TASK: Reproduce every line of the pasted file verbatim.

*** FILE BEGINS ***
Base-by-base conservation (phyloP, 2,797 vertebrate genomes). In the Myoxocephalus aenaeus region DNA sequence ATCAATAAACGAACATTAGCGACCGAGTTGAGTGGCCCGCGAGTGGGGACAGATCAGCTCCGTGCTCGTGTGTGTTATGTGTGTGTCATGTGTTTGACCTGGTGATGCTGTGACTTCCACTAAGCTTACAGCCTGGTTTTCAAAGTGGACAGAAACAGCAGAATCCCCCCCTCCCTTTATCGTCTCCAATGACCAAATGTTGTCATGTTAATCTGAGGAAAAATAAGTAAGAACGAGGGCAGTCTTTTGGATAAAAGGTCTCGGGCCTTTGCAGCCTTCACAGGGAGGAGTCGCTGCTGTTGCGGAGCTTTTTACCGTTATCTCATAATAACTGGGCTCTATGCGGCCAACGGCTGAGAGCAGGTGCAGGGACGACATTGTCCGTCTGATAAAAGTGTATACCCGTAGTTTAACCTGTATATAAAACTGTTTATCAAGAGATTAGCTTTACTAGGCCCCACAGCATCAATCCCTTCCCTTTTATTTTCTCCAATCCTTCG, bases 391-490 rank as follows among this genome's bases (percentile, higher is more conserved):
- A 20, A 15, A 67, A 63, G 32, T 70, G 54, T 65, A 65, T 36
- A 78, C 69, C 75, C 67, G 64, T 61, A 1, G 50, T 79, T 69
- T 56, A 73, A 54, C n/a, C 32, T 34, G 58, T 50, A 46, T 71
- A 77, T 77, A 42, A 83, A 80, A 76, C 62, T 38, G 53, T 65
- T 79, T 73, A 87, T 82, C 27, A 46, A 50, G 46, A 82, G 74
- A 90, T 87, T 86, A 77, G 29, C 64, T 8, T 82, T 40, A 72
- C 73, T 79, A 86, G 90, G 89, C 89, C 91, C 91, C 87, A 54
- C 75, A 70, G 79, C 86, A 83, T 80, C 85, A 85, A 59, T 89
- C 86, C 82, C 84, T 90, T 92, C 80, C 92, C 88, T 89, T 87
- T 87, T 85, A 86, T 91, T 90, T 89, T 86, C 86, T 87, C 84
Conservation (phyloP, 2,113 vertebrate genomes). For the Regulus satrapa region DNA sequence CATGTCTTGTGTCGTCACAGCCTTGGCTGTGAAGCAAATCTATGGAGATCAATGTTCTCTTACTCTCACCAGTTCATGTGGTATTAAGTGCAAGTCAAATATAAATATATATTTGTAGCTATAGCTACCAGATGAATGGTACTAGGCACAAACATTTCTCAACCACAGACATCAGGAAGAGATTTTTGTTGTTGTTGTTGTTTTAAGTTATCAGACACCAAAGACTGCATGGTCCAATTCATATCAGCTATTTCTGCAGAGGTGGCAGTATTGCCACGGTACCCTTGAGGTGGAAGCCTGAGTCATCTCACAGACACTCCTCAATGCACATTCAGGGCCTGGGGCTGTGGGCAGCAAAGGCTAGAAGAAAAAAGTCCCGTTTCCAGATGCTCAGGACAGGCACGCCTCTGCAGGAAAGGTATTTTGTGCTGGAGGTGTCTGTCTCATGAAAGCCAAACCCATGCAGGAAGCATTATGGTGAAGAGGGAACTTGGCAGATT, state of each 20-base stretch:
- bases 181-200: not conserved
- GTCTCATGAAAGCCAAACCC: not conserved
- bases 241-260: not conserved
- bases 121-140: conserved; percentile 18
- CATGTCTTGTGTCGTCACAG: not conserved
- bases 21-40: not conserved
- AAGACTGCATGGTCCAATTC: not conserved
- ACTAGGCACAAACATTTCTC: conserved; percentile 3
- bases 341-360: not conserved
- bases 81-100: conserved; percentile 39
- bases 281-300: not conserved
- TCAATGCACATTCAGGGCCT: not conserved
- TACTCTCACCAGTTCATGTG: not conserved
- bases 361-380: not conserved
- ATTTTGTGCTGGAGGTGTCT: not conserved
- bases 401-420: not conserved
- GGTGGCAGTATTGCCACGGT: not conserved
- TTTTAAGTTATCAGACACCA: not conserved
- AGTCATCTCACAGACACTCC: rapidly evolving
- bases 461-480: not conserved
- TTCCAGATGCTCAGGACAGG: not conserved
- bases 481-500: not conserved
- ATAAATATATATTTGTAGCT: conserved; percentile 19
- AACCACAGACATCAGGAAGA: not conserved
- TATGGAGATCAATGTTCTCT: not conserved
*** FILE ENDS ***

Base-by-base conservation (phyloP, 2,797 vertebrate genomes). In the Myoxocephalus aenaeus region DNA sequence ATCAATAAACGAACATTAGCGACCGAGTTGAGTGGCCCGCGAGTGGGGACAGATCAGCTCCGTGCTCGTGTGTGTTATGTGTGTGTCATGTGTTTGACCTGGTGATGCTGTGACTTCCACTAAGCTTACAGCCTGGTTTTCAAAGTGGACAGAAACAGCAGAATCCCCCCCTCCCTTTATCGTCTCCAATGACCAAATGTTGTCATGTTAATCTGAGGAAAAATAAGTAAGAACGAGGGCAGTCTTTTGGATAAAAGGTCTCGGGCCTTTGCAGCCTTCACAGGGAGGAGTCGCTGCTGTTGCGGAGCTTTTTACCGTTATCTCATAATAACTGGGCTCTATGCGGCCAACGGCTGAGAGCAGGTGCAGGGACGACATTGTCCGTCTGATAAAAGTGTATACCCGTAGTTTAACCTGTATATAAAACTGTTTATCAAGAGATTAGCTTTACTAGGCCCCACAGCATCAATCCCTTCCCTTTTATTTTCTCCAATCCTTCG, bases 391-490 rank as follows among this genome's bases (percentile, higher is more conserved):
- A 20, A 15, A 67, A 63, G 32, T 70, G 54, T 65, A 65, T 36
- A 78, C 69, C 75, C 67, G 64, T 61, A 1, G 50, T 79, T 69
- T 56, A 73, A 54, C n/a, C 32, T 34, G 58, T 50, A 46, T 71
- A 77, T 77, A 42, A 83, A 80, A 76, C 62, T 38, G 53, T 65
- T 79, T 73, A 87, T 82, C 27, A 46, A 50, G 46, A 82, G 74
- A 90, T 87, T 86, A 77, G 29, C 64, T 8, T 82, T 40, A 72
- C 73, T 79, A 86, G 90, G 89, C 89, C 91, C 91, C 87, A 54
- C 75, A 70, G 79, C 86, A 83, T 80, C 85, A 85, A 59, T 89
- C 86, C 82, C 84, T 90, T 92, C 80, C 92, C 88, T 89, T 87
- T 87, T 85, A 86, T 91, T 90, T 89, T 86, C 86, T 87, C 84
Conservation (phyloP, 2,113 vertebrate genomes). For the Regulus satrapa region DNA sequence CATGTCTTGTGTCGTCACAGCCTTGGCTGTGAAGCAAATCTATGGAGATCAATGTTCTCTTACTCTCACCAGTTCATGTGGTATTAAGTGCAAGTCAAATATAAATATATATTTGTAGCTATAGCTACCAGATGAATGGTACTAGGCACAAACATTTCTCAACCACAGACATCAGGAAGAGATTTTTGTTGTTGTTGTTGTTTTAAGTTATCAGACACCAAAGACTGCATGGTCCAATTCATATCAGCTATTTCTGCAGAGGTGGCAGTATTGCCACGGTACCCTTGAGGTGGAAGCCTGAGTCATCTCACAGACACTCCTCAATGCACATTCAGGGCCTGGGGCTGTGGGCAGCAAAGGCTAGAAGAAAAAAGTCCCGTTTCCAGATGCTCAGGACAGGCACGCCTCTGCAGGAAAGGTATTTTGTGCTGGAGGTGTCTGTCTCATGAAAGCCAAACCCATGCAGGAAGCATTATGGTGAAGAGGGAACTTGGCAGATT, state of each 20-base stretch:
- bases 181-200: not conserved
- GTCTCATGAAAGCCAAACCC: not conserved
- bases 241-260: not conserved
- bases 121-140: conserved; percentile 18
- CATGTCTTGTGTCGTCACAG: not conserved
- bases 21-40: not conserved
- AAGACTGCATGGTCCAATTC: not conserved
- ACTAGGCACAAACATTTCTC: conserved; percentile 3
- bases 341-360: not conserved
- bases 81-100: conserved; percentile 39
- bases 281-300: not conserved
- TCAATGCACATTCAGGGCCT: not conserved
- TACTCTCACCAGTTCATGTG: not conserved
- bases 361-380: not conserved
- ATTTTGTGCTGGAGGTGTCT: not conserved
- bases 401-420: not conserved
- GGTGGCAGTATTGCCACGGT: not conserved
- TTTTAAGTTATCAGACACCA: not conserved
- AGTCATCTCACAGACACTCC: rapidly evolving
- bases 461-480: not conserved
- TTCCAGATGCTCAGGACAGG: not conserved
- bases 481-500: not conserved
- ATAAATATATATTTGTAGCT: conserved; percentile 19
- AACCACAGACATCAGGAAGA: not conserved
- TATGGAGATCAATGTTCTCT: not conserved